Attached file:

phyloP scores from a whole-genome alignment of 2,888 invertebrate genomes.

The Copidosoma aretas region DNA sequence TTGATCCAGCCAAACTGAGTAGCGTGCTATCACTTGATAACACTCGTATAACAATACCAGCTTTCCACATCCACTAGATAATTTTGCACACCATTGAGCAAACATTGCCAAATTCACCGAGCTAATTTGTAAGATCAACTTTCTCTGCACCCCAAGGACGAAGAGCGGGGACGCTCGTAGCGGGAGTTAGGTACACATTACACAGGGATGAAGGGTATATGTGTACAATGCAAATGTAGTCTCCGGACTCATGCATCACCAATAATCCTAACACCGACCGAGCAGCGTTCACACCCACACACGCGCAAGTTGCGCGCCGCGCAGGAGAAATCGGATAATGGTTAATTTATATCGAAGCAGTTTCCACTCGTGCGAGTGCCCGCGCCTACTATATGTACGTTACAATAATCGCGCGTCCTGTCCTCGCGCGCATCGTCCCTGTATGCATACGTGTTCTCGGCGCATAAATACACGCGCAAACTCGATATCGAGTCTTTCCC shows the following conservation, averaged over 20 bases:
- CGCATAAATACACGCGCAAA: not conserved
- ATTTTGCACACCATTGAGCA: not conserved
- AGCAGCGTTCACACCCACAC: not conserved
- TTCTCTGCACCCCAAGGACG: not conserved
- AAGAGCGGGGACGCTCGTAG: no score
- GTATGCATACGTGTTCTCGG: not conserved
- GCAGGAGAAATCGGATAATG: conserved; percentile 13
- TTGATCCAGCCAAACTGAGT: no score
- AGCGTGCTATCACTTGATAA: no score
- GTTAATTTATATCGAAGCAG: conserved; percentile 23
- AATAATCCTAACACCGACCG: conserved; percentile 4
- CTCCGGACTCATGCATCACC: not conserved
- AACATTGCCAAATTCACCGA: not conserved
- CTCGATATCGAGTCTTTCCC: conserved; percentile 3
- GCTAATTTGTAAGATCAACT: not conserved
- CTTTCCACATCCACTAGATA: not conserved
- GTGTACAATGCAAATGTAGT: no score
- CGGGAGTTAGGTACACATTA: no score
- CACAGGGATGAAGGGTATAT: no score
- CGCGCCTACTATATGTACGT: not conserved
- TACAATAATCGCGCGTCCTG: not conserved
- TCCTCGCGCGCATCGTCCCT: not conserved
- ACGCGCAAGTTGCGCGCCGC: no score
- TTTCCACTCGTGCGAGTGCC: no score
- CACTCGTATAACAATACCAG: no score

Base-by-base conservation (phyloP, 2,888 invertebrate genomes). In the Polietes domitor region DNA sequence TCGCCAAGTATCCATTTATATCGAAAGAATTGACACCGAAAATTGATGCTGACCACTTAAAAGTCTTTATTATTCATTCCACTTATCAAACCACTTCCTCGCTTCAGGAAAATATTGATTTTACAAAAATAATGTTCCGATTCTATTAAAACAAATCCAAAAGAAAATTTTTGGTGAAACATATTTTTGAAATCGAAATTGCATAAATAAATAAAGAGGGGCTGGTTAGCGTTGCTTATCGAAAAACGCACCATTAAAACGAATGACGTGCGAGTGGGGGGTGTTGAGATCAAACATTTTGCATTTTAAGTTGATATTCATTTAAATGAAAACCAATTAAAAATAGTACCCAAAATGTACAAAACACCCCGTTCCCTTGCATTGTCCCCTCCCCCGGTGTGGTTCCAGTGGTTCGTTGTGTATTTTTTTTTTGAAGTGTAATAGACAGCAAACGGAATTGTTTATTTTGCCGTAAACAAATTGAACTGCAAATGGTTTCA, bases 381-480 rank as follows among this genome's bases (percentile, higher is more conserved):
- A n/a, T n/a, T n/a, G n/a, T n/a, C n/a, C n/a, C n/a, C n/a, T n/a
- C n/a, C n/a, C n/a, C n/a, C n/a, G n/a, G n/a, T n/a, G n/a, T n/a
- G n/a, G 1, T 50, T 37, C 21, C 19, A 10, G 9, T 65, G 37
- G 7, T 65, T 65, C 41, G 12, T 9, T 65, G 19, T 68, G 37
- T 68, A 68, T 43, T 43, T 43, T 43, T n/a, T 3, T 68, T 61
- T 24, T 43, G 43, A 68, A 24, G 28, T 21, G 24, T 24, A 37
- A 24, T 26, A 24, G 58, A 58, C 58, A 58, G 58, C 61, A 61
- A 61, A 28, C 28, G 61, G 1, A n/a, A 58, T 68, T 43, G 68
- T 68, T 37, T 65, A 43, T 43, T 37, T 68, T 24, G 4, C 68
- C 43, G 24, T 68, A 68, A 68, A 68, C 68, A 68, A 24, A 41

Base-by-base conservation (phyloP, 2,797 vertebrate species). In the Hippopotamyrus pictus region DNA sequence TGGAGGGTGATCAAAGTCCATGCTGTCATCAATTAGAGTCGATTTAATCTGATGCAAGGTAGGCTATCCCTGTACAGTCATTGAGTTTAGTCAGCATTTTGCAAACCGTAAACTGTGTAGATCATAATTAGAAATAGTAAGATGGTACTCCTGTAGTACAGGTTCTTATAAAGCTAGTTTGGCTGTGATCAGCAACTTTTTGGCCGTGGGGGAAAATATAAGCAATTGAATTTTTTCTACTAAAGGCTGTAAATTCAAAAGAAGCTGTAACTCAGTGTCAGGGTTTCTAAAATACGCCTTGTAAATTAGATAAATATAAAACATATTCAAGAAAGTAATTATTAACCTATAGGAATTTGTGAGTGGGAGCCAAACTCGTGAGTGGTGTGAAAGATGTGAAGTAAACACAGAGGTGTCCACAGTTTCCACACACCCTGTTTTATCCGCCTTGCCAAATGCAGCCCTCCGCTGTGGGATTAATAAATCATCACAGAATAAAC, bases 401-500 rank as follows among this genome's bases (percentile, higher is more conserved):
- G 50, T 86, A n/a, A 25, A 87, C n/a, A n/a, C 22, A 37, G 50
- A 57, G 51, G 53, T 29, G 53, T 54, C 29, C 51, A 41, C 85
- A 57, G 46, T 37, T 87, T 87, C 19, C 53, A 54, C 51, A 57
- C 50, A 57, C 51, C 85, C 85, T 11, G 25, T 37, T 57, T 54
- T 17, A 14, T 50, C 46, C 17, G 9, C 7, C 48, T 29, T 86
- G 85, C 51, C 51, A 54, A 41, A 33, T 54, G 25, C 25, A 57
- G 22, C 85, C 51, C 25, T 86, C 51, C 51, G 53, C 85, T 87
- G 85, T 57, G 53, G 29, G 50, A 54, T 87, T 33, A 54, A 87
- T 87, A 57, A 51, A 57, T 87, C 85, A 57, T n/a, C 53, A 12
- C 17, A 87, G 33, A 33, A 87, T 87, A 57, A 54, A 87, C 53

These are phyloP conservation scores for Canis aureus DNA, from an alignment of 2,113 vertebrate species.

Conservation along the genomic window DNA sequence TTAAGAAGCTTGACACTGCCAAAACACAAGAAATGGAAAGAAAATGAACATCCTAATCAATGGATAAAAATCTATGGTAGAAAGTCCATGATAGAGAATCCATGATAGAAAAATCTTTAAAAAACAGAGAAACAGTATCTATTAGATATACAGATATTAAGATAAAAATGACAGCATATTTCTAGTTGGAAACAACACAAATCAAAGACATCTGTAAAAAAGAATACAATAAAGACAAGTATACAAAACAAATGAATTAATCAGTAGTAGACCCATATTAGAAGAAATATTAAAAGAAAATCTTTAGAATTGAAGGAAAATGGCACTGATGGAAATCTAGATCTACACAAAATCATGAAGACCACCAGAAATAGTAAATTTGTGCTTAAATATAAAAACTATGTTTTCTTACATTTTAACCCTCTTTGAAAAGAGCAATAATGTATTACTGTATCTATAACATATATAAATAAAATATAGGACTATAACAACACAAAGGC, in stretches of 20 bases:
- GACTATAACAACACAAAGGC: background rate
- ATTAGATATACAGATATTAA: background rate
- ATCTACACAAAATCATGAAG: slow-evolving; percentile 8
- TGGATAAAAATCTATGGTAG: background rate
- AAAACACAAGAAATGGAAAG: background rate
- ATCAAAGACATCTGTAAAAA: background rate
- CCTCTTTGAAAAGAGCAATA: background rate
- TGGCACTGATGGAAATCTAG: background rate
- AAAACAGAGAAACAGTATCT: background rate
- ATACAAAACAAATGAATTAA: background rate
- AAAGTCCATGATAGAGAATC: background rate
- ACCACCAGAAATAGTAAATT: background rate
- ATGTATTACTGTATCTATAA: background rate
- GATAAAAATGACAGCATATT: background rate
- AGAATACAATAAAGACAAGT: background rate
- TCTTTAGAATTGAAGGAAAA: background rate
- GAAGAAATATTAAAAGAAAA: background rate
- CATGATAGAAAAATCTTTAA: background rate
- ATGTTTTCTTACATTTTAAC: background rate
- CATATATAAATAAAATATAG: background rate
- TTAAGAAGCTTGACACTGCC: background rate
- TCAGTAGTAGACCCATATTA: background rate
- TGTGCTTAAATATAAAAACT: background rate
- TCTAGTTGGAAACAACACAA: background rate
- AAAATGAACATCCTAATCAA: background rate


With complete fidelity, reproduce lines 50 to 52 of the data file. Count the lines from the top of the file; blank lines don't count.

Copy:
These are phyloP conservation scores for Canis aureus DNA, from an alignment of 2,113 vertebrate species.

Conservation along the genomic window DNA sequence TTAAGAAGCTTGACACTGCCAAAACACAAGAAATGGAAAGAAAATGAACATCCTAATCAATGGATAAAAATCTATGGTAGAAAGTCCATGATAGAGAATCCATGATAGAAAAATCTTTAAAAAACAGAGAAACAGTATCTATTAGATATACAGATATTAAGATAAAAATGACAGCATATTTCTAGTTGGAAACAACACAAATCAAAGACATCTGTAAAAAAGAATACAATAAAGACAAGTATACAAAACAAATGAATTAATCAGTAGTAGACCCATATTAGAAGAAATATTAAAAGAAAATCTTTAGAATTGAAGGAAAATGGCACTGATGGAAATCTAGATCTACACAAAATCATGAAGACCACCAGAAATAGTAAATTTGTGCTTAAATATAAAAACTATGTTTTCTTACATTTTAACCCTCTTTGAAAAGAGCAATAATGTATTACTGTATCTATAACATATATAAATAAAATATAGGACTATAACAACACAAAGGC, in stretches of 20 bases:
- GACTATAACAACACAAAGGC: background rate